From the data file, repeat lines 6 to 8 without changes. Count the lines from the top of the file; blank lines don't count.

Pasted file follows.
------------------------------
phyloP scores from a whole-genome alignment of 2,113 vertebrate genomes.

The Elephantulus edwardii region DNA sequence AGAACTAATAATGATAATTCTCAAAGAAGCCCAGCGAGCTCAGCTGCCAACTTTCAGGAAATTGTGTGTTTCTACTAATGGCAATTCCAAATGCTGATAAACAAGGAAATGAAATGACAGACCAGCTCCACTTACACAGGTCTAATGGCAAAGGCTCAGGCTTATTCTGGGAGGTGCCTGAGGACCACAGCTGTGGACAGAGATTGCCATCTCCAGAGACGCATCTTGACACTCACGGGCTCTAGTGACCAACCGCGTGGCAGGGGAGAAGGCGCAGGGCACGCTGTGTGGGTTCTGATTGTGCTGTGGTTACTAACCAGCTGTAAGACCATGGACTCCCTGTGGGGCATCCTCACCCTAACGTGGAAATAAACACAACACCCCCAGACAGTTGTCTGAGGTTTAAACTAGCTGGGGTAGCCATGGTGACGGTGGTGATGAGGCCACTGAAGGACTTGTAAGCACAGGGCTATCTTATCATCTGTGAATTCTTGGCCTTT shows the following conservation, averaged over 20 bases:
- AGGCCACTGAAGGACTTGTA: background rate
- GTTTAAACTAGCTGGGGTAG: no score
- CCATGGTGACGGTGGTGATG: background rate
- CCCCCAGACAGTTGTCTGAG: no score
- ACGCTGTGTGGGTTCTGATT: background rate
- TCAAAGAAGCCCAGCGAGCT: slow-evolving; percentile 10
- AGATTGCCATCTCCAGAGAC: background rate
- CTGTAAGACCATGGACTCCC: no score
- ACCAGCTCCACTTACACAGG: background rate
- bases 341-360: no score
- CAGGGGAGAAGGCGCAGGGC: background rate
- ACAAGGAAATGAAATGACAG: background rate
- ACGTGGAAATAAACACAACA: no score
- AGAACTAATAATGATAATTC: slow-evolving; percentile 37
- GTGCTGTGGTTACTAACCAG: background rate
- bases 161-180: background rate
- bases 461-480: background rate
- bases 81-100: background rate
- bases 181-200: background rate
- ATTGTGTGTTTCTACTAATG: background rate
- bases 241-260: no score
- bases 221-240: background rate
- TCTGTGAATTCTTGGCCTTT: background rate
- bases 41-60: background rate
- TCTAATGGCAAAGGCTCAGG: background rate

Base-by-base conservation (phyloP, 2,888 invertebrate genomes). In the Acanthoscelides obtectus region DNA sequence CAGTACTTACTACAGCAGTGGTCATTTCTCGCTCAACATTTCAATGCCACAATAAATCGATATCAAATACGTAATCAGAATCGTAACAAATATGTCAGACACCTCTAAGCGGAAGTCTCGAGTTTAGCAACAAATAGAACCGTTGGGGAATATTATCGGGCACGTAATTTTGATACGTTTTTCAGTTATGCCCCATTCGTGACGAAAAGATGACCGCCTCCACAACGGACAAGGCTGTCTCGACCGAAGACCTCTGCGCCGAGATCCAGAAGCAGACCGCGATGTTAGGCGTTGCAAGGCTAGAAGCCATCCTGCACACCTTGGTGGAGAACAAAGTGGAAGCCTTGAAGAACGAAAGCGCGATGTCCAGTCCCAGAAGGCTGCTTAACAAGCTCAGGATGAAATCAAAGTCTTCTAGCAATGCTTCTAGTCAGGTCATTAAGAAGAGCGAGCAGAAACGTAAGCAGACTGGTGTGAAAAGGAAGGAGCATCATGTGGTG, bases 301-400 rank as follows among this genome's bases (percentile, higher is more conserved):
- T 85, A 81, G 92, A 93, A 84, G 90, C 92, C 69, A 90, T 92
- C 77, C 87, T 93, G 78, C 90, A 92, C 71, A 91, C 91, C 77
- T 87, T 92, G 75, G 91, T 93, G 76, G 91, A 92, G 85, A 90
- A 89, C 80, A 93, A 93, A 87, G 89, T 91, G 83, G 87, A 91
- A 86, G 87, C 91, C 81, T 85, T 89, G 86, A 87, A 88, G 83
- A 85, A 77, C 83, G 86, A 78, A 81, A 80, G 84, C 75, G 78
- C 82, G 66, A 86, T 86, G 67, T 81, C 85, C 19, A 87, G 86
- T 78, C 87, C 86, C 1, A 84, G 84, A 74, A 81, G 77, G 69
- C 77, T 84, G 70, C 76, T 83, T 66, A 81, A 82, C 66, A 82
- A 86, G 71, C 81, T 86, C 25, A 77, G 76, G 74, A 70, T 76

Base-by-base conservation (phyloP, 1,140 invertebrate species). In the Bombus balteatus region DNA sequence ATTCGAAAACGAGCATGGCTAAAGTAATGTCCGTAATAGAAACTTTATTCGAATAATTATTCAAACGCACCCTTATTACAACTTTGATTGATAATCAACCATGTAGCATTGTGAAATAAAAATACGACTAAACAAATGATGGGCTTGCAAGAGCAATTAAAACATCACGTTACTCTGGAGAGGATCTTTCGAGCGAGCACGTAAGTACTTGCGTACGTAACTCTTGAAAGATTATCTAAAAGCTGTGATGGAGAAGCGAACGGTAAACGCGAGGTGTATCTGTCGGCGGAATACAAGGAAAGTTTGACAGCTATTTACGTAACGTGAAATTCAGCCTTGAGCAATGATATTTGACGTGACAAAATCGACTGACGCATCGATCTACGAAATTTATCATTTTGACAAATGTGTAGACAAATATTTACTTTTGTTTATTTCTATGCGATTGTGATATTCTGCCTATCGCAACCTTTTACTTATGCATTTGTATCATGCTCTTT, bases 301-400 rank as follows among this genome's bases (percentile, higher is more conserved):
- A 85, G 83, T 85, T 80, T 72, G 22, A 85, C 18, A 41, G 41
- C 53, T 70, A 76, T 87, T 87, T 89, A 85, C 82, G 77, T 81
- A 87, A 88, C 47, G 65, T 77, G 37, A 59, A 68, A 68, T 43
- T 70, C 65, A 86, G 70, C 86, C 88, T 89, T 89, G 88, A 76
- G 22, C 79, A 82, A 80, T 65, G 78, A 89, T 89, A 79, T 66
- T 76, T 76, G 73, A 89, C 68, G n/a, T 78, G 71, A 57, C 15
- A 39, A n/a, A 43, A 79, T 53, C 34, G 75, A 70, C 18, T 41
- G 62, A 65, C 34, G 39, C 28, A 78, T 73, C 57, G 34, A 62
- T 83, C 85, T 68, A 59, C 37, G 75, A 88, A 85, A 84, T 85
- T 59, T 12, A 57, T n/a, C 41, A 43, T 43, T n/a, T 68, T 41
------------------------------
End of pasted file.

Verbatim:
- CCCCCAGACAGTTGTCTGAG: no score
- ACGCTGTGTGGGTTCTGATT: background rate
- TCAAAGAAGCCCAGCGAGCT: slow-evolving; percentile 10